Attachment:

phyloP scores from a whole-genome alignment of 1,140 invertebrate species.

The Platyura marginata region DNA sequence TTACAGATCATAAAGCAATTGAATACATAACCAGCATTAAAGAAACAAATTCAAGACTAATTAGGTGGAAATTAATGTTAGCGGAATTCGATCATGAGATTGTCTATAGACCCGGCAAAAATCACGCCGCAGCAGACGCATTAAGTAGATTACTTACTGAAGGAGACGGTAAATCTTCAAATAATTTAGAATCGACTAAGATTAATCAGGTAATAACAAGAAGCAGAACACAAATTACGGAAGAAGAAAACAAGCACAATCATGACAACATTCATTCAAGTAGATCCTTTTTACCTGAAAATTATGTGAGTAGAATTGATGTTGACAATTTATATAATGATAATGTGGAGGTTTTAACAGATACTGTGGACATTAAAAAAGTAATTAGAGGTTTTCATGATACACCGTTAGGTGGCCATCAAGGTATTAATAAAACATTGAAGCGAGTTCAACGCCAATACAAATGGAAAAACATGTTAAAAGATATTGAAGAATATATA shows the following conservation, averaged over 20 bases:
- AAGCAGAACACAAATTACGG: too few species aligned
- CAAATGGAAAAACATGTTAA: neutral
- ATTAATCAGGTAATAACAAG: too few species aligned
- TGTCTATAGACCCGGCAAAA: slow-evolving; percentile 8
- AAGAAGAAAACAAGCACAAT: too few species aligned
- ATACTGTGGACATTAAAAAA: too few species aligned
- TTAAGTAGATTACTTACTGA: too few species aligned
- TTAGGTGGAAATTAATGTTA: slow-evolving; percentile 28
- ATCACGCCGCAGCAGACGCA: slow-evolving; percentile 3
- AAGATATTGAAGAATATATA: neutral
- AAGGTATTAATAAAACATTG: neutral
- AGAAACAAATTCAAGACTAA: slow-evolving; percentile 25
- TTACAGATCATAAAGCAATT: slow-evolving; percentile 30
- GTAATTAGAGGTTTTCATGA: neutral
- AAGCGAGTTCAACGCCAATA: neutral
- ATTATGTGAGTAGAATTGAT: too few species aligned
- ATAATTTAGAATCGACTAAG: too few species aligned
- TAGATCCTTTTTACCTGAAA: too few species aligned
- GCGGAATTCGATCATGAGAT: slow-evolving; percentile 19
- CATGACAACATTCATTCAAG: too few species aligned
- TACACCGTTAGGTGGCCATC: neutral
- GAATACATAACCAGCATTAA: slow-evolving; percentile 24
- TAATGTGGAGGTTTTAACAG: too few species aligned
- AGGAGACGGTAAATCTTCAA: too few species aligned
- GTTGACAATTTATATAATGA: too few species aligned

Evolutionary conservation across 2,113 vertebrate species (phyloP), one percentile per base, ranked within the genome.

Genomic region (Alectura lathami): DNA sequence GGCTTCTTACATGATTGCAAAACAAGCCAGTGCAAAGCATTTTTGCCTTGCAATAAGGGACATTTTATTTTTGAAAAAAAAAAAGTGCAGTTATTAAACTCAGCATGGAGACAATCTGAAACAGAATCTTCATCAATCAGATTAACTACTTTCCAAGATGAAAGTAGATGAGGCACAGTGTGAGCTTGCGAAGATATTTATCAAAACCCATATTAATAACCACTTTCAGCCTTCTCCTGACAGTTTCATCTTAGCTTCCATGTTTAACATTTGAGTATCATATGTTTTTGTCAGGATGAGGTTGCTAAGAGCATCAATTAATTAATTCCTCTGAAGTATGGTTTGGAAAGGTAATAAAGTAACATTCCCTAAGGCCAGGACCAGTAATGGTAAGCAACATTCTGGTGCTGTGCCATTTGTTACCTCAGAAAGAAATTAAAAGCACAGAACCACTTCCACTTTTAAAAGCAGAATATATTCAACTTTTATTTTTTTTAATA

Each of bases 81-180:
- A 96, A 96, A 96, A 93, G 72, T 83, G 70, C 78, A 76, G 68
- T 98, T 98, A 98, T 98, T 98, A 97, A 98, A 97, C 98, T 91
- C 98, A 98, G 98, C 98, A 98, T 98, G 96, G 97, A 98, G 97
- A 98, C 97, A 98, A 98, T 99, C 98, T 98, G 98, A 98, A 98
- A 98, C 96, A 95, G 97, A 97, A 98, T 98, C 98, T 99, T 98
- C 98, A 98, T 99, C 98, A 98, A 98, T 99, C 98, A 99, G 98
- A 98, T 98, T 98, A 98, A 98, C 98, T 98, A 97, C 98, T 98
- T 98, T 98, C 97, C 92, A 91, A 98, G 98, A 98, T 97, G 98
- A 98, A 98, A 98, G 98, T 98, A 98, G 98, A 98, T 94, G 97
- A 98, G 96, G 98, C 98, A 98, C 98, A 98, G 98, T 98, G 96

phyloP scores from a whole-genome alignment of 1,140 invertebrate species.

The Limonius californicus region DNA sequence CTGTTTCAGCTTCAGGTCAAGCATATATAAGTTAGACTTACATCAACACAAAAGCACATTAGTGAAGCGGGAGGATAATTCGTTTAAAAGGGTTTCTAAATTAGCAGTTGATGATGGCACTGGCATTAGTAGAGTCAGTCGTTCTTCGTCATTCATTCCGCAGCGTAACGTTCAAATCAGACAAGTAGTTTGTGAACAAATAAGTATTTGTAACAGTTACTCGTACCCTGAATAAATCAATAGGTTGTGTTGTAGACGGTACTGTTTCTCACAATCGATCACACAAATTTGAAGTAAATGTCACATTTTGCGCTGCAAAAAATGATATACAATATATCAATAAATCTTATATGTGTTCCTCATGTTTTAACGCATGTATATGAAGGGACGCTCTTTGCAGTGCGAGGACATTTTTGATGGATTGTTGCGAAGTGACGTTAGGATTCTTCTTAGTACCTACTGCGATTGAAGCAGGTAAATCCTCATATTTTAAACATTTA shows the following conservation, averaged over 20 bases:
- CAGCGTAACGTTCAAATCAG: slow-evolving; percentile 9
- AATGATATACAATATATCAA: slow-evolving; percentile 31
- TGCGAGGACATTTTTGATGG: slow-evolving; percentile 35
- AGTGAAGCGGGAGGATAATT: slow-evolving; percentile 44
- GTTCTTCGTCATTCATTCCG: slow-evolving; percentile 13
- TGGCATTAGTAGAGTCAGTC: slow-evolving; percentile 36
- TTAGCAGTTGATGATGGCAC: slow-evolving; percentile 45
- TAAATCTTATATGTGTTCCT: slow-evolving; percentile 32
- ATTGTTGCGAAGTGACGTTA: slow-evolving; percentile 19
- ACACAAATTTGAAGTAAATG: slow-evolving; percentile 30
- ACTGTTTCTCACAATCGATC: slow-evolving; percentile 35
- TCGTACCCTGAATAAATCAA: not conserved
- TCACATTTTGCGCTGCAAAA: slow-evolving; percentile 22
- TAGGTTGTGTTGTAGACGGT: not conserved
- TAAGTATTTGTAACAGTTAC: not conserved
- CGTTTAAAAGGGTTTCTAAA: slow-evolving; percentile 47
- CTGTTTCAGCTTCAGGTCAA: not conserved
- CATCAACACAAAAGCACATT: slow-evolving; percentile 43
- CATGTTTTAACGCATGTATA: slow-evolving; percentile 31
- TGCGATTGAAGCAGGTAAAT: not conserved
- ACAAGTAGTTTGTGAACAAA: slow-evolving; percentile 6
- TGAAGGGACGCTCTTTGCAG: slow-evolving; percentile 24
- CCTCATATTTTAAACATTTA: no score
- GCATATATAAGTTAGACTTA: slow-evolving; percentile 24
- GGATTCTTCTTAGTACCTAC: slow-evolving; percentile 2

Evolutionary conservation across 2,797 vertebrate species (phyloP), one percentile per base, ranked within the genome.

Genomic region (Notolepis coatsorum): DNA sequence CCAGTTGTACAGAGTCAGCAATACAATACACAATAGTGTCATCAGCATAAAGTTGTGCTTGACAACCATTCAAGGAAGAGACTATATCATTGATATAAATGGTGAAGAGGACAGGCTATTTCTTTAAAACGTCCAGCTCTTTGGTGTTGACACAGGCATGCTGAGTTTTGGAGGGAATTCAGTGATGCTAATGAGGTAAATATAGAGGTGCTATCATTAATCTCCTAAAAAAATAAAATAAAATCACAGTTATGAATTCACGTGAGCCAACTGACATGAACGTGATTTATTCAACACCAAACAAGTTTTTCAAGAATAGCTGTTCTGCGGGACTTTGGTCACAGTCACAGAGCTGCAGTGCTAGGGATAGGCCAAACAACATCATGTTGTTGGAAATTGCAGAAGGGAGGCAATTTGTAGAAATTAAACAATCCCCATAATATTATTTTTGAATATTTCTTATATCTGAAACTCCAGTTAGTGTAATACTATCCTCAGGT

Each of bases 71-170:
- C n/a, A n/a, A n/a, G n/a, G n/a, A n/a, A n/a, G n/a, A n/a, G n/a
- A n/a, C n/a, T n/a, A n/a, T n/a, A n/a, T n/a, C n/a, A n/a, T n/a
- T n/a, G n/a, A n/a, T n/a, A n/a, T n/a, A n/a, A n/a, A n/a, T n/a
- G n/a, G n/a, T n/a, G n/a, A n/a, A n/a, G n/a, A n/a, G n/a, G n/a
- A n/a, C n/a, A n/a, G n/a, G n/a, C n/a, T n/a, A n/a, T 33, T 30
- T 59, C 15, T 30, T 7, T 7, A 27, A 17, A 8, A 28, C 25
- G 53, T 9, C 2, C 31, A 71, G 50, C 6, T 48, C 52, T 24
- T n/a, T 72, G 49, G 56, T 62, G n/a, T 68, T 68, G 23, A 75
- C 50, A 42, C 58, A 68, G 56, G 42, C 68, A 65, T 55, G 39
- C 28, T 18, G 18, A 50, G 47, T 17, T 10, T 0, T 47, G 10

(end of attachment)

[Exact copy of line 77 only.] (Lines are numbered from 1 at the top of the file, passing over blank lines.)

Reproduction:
- G 53, T 9, C 2, C 31, A 71, G 50, C 6, T 48, C 52, T 24